Consider a question that will get them talking or a tagline that gets them to ask a question. If the only thing they can think to say when they see your card is “What does your company do?” Then you need to add something more. I have a picture of myself on my card. Since I am not a realtor, people are interested and often comment on the photo.
9. When you meet new people, make an effort to look at them.
For an introvert, making eye contact can be difficult. After a while, I feel like I cannot look into one more person’s eyes. So, what else can you do? See if they are wearing something that you could comment about such as unique jewelry, a Rotary pin or perhaps a favorite sports team t-shirt (OK, not likely at most business functions). See if there is something that will open the conversation.
Be careful though, I have two embarrassing situations where I was really impressed by a sweater and a dress and didn’t look up to notice that I knew the person. Yes, introverts really do these things.
10. Think about topics to talk about.
What happens when you run out of things to say? For an extrovert, keeping a conversation going is easy. They are truly interested in the people around them: what they do, where they are from and their hobbies. Extroverts have a natural way of finding connections between themselves and others. Think about what interests you might share with others. Maybe you know common people or belong to common clubs. Maybe you both ski, or paint or love wine. Have a few topics handy that you feel comfortable sharing with others.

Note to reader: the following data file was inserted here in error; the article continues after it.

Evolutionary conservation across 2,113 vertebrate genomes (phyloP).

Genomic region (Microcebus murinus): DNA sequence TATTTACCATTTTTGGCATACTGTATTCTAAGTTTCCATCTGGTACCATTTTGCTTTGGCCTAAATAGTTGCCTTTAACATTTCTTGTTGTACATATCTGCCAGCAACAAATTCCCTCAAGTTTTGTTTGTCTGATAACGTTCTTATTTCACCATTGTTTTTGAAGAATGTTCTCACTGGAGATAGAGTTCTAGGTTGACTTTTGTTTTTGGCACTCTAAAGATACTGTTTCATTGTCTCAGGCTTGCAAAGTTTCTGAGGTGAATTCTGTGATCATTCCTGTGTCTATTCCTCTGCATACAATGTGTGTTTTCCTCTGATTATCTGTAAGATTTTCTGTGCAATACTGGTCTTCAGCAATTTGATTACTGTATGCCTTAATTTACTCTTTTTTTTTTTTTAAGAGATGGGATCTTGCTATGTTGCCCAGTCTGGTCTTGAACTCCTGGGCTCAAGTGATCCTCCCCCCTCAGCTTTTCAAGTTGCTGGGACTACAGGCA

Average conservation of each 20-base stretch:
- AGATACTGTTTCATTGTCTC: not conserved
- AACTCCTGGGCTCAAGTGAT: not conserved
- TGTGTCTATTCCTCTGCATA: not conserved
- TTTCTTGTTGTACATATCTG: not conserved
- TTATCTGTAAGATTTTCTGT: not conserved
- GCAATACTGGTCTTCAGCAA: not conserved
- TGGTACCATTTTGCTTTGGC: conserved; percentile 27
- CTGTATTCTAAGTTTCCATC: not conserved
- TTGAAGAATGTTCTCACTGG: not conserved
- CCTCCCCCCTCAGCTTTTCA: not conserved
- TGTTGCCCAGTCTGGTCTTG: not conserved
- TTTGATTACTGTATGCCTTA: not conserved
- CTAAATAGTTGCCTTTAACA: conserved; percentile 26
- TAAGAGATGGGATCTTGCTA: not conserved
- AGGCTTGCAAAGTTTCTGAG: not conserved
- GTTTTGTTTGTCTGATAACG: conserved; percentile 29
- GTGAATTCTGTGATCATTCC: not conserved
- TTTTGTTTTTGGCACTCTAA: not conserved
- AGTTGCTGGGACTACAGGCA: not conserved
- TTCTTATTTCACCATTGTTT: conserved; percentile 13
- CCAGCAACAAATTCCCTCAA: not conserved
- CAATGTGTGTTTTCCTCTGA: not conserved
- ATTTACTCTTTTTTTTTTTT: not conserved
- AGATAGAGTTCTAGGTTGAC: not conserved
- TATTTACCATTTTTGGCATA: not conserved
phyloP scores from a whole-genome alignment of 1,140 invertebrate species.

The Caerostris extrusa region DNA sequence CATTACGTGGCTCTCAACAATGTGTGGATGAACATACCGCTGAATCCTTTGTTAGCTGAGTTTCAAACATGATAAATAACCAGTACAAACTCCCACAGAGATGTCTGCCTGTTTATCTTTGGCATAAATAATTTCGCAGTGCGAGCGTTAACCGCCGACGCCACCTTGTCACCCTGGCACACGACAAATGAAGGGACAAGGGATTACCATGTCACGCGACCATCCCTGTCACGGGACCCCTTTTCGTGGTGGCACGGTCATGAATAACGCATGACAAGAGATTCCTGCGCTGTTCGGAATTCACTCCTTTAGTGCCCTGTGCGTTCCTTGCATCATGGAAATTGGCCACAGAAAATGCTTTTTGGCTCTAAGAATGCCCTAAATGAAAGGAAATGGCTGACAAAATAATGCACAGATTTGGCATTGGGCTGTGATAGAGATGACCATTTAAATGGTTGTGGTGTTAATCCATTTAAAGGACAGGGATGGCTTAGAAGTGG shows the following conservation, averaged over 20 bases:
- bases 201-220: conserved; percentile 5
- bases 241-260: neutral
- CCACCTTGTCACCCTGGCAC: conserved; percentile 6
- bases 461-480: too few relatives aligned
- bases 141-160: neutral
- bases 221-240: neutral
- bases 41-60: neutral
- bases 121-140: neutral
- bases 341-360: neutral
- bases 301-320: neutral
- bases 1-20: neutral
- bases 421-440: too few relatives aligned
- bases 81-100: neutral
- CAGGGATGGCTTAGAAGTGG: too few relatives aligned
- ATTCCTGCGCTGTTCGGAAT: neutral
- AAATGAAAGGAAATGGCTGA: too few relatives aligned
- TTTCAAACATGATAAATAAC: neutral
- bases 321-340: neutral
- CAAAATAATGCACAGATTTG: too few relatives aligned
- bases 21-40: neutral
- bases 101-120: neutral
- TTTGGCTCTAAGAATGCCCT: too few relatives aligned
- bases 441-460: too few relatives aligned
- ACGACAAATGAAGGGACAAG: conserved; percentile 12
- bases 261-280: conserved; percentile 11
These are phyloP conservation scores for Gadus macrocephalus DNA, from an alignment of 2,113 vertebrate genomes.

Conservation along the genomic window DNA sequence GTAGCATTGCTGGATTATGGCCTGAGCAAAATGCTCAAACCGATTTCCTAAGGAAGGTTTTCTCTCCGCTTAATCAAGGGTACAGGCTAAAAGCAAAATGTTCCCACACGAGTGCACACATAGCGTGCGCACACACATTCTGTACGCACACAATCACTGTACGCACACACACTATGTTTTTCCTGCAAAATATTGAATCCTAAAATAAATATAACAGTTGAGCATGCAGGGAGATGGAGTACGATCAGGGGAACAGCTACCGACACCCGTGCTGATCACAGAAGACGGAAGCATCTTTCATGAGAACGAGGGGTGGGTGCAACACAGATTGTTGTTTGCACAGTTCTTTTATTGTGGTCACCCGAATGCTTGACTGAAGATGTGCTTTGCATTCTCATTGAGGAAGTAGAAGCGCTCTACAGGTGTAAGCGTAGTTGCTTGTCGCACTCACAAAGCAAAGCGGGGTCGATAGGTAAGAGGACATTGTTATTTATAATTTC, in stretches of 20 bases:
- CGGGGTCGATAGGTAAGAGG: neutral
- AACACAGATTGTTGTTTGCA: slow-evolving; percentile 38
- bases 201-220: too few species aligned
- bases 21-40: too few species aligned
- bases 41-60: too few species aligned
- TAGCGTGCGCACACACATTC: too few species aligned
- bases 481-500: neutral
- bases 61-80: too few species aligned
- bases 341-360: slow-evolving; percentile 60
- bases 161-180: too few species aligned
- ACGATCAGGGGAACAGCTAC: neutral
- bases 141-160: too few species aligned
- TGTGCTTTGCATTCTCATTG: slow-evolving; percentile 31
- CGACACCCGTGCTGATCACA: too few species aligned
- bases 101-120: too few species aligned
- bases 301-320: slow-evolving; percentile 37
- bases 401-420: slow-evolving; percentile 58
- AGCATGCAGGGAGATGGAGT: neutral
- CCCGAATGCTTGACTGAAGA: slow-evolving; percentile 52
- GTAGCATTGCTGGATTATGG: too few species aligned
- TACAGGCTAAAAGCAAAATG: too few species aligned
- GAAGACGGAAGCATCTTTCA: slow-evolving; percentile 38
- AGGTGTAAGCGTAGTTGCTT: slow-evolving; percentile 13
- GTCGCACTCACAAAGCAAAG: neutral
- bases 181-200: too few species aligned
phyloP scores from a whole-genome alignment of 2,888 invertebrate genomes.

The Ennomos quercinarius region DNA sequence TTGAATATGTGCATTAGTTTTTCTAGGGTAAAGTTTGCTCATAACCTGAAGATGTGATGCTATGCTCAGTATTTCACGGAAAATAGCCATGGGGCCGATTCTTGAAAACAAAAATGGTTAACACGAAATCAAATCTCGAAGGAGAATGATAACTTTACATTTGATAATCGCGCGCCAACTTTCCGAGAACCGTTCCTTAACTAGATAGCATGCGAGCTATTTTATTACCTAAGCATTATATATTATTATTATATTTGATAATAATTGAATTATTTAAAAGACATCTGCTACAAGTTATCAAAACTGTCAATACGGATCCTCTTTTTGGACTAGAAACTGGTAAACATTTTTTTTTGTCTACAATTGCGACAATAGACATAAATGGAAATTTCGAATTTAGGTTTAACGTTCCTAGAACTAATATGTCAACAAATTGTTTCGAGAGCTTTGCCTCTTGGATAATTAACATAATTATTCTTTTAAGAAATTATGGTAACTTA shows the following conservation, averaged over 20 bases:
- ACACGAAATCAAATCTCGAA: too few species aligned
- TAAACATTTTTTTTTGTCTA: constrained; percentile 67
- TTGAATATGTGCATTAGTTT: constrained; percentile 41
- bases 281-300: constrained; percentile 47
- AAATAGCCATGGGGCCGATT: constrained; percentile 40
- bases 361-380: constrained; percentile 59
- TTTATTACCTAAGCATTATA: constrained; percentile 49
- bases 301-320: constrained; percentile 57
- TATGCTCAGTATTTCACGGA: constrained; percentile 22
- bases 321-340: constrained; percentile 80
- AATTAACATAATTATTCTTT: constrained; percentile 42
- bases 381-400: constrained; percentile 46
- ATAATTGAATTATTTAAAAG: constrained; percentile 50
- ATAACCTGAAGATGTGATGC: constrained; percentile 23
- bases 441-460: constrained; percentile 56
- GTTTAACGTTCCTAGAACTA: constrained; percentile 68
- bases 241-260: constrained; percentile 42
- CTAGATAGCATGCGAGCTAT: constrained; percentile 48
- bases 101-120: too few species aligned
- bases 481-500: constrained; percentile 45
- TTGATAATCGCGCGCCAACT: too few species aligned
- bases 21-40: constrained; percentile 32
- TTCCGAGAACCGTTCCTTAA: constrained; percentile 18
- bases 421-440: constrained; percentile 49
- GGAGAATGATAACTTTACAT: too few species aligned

Below are some ideas for conversations:
Did you go to such and such event?
Have you read such and such book?
Do you know so and so?
What did you think of...?
Are you going to attend...?
Could you tell me a little more about this group?
What do you like most about it?
How long have you been in...?
What’s it like to...?
11. Make space for someone new.
People are funny about networking. They are there to meet new people, but they often get into groups with people they know and talk about things they already have in common. Breaking into a conversation like that can be difficult. When I am talking to someone, I try to make sure I leave space for someone to join us. If you make space, someone will take the opportunity. If your circle is closed, people can feel it.
Even though networking may not be an activity we introverts look forward to, we can still be very effective at it if we plan. Try a few of these ideas next time you have to go to a holiday party, conference or fundraiser. You may be surprised at how easy it is to meet new people and build relationships.
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A strategic thinker, sales strategist, Japanist, and Rotarian, Liz is a coach, trainer, and prolific speaker on the topics of sales and sales leadership. Liz loves sales, and enjoys working with sales leaders to create strategies and processes that make sense AND bring in results.